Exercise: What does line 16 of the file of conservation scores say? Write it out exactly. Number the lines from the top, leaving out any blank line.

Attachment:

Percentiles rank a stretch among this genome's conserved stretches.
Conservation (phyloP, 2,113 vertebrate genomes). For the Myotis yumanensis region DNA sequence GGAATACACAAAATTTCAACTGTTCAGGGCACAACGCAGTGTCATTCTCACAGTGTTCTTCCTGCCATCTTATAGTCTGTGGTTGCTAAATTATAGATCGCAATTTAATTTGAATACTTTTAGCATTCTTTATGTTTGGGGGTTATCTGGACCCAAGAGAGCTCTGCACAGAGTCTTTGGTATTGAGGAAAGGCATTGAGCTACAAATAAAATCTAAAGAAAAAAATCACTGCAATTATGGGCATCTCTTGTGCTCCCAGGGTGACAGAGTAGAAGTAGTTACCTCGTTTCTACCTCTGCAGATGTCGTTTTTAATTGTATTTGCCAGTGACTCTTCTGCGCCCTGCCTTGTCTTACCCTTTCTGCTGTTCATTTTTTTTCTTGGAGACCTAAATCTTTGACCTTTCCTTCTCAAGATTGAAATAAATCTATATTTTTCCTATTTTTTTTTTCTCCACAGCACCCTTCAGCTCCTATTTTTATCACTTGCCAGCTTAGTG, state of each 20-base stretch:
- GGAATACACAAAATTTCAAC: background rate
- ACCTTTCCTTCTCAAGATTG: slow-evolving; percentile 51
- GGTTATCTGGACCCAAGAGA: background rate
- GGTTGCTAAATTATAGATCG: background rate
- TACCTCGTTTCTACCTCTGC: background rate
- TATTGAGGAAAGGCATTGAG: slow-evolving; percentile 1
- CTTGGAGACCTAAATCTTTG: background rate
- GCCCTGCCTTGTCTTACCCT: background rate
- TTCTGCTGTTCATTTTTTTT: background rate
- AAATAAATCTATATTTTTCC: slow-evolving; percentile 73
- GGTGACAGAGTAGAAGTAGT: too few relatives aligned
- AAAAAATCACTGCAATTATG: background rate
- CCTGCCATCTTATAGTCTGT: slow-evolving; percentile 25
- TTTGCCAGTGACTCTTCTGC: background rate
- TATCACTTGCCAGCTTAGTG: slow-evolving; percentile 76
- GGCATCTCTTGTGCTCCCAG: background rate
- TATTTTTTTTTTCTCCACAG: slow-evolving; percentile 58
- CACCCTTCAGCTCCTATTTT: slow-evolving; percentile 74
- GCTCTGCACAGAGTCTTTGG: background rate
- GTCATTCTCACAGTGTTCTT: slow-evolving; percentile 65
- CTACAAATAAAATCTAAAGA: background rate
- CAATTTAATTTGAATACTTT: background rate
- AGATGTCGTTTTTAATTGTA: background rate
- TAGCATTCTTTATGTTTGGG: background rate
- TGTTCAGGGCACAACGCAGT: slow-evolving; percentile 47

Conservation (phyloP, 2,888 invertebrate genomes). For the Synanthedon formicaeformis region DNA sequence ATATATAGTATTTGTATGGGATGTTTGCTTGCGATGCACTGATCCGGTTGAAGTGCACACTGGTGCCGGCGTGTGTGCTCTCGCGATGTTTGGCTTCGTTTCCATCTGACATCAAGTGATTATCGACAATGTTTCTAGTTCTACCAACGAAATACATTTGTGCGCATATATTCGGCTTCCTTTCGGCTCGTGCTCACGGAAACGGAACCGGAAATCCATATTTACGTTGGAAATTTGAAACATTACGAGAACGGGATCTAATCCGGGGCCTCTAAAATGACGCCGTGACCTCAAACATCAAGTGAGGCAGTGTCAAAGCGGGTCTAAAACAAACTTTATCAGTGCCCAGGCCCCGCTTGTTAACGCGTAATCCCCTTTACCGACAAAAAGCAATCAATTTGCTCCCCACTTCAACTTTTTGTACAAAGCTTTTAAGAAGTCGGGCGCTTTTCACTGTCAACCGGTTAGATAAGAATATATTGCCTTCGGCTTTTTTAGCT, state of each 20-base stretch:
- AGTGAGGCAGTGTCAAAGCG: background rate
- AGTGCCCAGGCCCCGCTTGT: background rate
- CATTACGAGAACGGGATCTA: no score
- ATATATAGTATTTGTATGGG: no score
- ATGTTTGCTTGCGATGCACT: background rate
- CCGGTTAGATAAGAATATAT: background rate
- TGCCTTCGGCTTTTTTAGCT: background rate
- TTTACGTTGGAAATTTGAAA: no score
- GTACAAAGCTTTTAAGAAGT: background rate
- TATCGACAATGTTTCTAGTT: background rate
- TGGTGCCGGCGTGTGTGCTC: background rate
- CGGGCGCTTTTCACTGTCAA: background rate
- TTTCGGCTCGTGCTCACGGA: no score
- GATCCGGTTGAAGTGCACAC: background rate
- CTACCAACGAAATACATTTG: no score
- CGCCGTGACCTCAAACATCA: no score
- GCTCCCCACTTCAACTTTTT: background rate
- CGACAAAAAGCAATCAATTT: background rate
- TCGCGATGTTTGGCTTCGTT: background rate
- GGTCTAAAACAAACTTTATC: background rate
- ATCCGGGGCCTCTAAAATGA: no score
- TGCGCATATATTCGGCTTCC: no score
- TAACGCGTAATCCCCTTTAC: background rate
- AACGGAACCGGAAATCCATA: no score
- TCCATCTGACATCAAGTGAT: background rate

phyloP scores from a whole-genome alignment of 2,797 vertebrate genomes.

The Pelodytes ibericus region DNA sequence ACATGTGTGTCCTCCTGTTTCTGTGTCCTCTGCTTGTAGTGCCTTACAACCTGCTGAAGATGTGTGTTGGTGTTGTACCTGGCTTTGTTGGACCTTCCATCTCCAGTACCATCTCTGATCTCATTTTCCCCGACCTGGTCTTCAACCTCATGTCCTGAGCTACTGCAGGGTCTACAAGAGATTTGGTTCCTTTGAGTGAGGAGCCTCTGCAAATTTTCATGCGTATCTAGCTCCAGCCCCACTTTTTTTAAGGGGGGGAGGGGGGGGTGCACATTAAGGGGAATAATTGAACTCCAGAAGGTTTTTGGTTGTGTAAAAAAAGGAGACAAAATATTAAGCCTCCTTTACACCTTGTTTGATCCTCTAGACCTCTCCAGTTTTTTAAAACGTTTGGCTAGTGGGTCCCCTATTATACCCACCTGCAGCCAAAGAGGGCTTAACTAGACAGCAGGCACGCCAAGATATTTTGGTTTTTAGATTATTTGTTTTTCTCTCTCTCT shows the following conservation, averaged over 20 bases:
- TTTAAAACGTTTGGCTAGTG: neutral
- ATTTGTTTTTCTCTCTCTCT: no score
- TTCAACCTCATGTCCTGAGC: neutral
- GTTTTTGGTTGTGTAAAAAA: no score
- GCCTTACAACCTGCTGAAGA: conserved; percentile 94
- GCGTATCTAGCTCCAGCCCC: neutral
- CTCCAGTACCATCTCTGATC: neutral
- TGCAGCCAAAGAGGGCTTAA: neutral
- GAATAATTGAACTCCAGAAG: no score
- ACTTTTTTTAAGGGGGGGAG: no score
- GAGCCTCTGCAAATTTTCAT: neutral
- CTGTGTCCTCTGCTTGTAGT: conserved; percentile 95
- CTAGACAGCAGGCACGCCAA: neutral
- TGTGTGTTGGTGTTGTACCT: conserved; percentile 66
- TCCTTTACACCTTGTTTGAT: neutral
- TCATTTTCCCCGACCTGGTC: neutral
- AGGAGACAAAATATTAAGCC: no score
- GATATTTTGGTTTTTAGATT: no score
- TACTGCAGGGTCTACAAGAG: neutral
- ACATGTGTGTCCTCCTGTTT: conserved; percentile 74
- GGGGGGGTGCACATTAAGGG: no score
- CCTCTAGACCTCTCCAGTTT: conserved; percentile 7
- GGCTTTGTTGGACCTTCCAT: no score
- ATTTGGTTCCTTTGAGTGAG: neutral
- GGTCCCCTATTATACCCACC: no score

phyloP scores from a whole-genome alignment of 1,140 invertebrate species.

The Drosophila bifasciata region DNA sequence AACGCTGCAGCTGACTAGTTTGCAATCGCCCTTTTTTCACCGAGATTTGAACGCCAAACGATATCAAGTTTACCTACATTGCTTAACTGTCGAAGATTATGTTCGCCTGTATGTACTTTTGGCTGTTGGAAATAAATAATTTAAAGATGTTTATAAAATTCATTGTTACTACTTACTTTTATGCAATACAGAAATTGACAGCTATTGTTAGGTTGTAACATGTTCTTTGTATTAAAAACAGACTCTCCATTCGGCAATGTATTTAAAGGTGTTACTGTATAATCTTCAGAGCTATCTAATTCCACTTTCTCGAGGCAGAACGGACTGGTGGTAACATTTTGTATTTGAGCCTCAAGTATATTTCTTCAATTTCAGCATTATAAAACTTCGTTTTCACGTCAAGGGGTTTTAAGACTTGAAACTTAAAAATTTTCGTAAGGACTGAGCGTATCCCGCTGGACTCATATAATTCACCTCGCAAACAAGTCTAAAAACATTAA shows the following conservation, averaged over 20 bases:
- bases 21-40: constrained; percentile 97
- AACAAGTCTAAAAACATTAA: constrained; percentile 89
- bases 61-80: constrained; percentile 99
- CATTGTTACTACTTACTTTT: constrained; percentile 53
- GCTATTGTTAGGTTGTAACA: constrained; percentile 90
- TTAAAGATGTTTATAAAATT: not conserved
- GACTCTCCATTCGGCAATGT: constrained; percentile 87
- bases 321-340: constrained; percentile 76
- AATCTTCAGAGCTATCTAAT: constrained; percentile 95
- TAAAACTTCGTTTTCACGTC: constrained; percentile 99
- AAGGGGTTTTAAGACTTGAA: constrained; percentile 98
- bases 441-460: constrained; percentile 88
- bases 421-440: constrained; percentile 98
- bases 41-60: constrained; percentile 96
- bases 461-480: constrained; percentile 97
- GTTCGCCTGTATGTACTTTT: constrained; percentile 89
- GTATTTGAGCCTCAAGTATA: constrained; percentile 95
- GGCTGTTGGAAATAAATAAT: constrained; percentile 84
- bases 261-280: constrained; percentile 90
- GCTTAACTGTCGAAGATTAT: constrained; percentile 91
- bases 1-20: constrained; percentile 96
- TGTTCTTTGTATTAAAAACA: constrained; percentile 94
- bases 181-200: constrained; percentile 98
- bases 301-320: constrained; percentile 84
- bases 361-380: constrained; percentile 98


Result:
- TTTGCCAGTGACTCTTCTGC: background rate